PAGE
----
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(The opinions expressed here are those of the author, a columnist for Reuters)
By James Saft
March 23 (Reuters) - That retail stocks face an ever-dimmer future is now something of an investing truism.
That the internet retailers which are displacing them are also vulnerable to many of the same forces is also true, but much less well understood.
Shares in Sears Holding Corp tumbled as much as 15 percent on Wednesday after the once-ubiquitous retailer said that "substantial doubt exists related to the company's ability to continue as a going concern."
While some of Sears, and indeed any company’s, problems are idiosyncratic, the simple narrative of internet displacement is both substantially true and gaining velocity.
Clothing retailer Gap Inc is down more than 23 percent since November, outdoor specialist Cabela’s is down about 30 percent and many others have been similarly hit.
Companies that own or invest in malls are also on the slide. HHGregg Inc and RadioShack have filed for bankruptcy in recent months.
All trace their problems, in significant part, to pressures brought on by internet retailing, which makes price competition more intense, requires new systems and processes which traditional retailers have been slow in implementing, and which make physical stores a heavier relative cost and declining source of sales.
All this is true, and retail does face a diminished, and diminishing, future, but it is not safe to extrapolate that once the Amazons of the world have displaced retail that history will end. These internet-oriented companies, to varying degrees, are vulnerable to the very forces which allowed them to gain market share from brick-and-mortar retailers.
The very fact that customers are acquired, and retained, digitally, and that a company need not rely simply on those in its geographic area means that internet retailers, having seen off those which principally sell through stores, will face a state of constant and heightened competition unprecedented in investment history.
There is a case that Amazon and certain other very large internet retailers will have an effective defensive moat through the sheer application of scale and technology to their distribution and fulfillment functions. That process of investment to stay ahead may never slow, much less end, thus precluding the expected massive profits down the road.
This implies lower margins, not the big increase in profits some expect once the bricks-and-mortar types have been cut down to size.
None of this is to say that internet retailers such as Amazon or eBay are over-priced at levels they currently trade, only that applying the kinds of assumptions about client stickiness to them that we would have to Sears in 1990 would be very foolish.
Steef Bergakker, a portfolio manager at Dutch asset manager Robeco, has done a study which finds that high multiples for stocks are justified in the “vast majority of cases.” (here)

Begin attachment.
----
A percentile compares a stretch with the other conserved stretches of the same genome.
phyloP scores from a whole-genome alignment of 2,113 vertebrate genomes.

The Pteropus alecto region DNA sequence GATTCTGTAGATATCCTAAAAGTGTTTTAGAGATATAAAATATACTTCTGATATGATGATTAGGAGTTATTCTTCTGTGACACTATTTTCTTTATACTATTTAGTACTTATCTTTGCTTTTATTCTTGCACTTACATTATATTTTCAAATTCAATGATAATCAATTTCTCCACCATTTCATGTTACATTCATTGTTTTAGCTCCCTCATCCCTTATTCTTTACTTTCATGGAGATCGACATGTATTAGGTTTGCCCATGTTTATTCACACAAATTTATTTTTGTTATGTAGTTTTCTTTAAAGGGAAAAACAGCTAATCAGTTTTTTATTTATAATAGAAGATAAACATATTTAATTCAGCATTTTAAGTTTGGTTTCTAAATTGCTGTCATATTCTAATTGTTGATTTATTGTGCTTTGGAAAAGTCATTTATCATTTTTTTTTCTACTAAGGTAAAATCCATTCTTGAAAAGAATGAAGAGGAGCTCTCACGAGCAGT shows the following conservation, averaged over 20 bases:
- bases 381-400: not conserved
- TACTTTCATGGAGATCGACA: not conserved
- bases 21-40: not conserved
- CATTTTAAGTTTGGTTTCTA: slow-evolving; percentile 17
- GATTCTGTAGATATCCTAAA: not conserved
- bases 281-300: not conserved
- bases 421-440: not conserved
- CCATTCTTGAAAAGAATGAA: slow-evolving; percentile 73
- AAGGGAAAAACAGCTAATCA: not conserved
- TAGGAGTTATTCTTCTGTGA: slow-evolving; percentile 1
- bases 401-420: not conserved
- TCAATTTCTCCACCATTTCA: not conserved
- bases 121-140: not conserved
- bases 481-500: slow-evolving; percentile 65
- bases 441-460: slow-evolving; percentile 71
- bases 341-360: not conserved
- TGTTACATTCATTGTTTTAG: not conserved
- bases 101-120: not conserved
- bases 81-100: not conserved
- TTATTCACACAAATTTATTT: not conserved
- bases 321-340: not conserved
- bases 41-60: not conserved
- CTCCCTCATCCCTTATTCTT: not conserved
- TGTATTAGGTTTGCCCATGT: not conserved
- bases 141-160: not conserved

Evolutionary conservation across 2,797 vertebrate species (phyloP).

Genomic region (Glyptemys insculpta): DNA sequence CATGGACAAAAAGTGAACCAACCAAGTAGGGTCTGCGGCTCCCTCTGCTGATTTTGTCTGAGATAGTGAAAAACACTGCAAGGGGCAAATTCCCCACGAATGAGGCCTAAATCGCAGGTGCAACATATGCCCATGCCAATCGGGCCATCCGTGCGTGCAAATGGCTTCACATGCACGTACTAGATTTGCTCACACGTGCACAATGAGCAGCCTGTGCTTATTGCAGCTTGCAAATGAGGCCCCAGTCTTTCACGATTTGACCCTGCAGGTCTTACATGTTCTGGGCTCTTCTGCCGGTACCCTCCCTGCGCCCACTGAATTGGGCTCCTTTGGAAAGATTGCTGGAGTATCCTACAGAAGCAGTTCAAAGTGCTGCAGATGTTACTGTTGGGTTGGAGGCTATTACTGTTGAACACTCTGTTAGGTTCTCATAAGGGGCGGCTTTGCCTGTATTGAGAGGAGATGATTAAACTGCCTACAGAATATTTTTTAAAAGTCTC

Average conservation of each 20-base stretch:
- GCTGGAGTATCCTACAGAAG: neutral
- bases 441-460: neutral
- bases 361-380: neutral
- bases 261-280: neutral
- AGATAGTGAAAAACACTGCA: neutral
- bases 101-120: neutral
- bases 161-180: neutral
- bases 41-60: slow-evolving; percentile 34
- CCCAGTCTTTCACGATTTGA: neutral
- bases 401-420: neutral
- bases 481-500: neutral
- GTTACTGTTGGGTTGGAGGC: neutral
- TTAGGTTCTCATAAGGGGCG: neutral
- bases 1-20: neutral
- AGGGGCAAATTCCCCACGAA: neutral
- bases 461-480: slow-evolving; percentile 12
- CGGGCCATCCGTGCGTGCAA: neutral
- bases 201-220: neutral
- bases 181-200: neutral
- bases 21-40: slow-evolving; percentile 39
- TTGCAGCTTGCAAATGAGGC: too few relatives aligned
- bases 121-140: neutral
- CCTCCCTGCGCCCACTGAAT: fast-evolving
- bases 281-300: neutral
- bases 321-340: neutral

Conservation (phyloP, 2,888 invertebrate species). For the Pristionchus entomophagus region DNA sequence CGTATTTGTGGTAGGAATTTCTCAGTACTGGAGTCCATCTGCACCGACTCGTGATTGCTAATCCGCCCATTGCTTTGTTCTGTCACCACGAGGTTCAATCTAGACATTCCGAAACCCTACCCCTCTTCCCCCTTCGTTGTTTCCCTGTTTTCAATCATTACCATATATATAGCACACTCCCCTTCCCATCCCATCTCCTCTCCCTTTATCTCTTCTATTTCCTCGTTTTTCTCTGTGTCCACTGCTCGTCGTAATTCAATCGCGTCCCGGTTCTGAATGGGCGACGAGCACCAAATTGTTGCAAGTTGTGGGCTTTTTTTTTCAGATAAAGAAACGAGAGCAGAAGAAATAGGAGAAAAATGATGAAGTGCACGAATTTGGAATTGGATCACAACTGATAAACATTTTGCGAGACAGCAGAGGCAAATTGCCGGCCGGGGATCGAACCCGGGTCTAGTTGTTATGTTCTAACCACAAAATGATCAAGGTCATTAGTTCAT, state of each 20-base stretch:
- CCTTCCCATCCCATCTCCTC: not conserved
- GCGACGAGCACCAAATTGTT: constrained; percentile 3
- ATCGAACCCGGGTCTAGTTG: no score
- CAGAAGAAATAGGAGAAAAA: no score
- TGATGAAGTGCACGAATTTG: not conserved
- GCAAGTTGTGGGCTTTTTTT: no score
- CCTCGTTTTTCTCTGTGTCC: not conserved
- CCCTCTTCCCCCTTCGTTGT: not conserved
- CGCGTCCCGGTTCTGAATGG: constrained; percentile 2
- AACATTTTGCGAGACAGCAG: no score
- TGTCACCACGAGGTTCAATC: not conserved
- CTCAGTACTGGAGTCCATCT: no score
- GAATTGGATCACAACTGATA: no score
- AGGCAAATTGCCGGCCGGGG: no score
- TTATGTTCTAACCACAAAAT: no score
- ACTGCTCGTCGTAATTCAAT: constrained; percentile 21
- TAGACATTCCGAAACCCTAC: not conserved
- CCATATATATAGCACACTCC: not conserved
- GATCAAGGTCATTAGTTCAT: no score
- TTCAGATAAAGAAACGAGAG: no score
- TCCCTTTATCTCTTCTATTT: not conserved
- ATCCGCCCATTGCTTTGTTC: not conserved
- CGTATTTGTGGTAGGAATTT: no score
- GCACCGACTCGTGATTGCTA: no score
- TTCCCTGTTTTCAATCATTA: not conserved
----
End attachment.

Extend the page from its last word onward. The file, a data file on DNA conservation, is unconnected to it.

He makes the good point that comparing an individual stock’s price-earnings multiple to the market as a whole is meaningless, because stock p/e ratios follow a life cycle, starting high during periods of strong growth and settling into a more tepid middle age.
But paying a high multiple only makes sense when returns on incremental investments are particularly high, the market it can serve is particularly big, or its competitive advantage will last an unusually long time.
“The longer a competitive advantage lasts, the higher the justified multiple,” Bergakker writes. “The competitive advantage period is a function of the nature of the competitive advantage; industry characteristics; and management’s agility to create and capture strategic options for new growth initiatives.”
This is exactly what worries me about internet-based retailers, indeed about the future of investing in a more digitized world generally. Our sense of proportion about how long the income stream from a given competitive advantage may last has been conditioned by decades of stable growth and displacement in many industries, and not just retail.
There are two aspects to this:
One, that the world may just have become more competitive now that geography matters less in retail and other distribution. That may allow for new competitors to spring up, or more likely, to pin incumbents like Amazon down towards forever plowing the lion’s share of its profits into defensive investment in better technology and processes. Shareholder payouts may be thin on the ground, and multiples ultimately suffer.
Second, the pace of technological change may have sped up, or may increase further, which would make existing franchises of less value and more vulnerable.
In the brave new world all companies may be Sears and Radio Shack. (Editing by James Dalgleish) )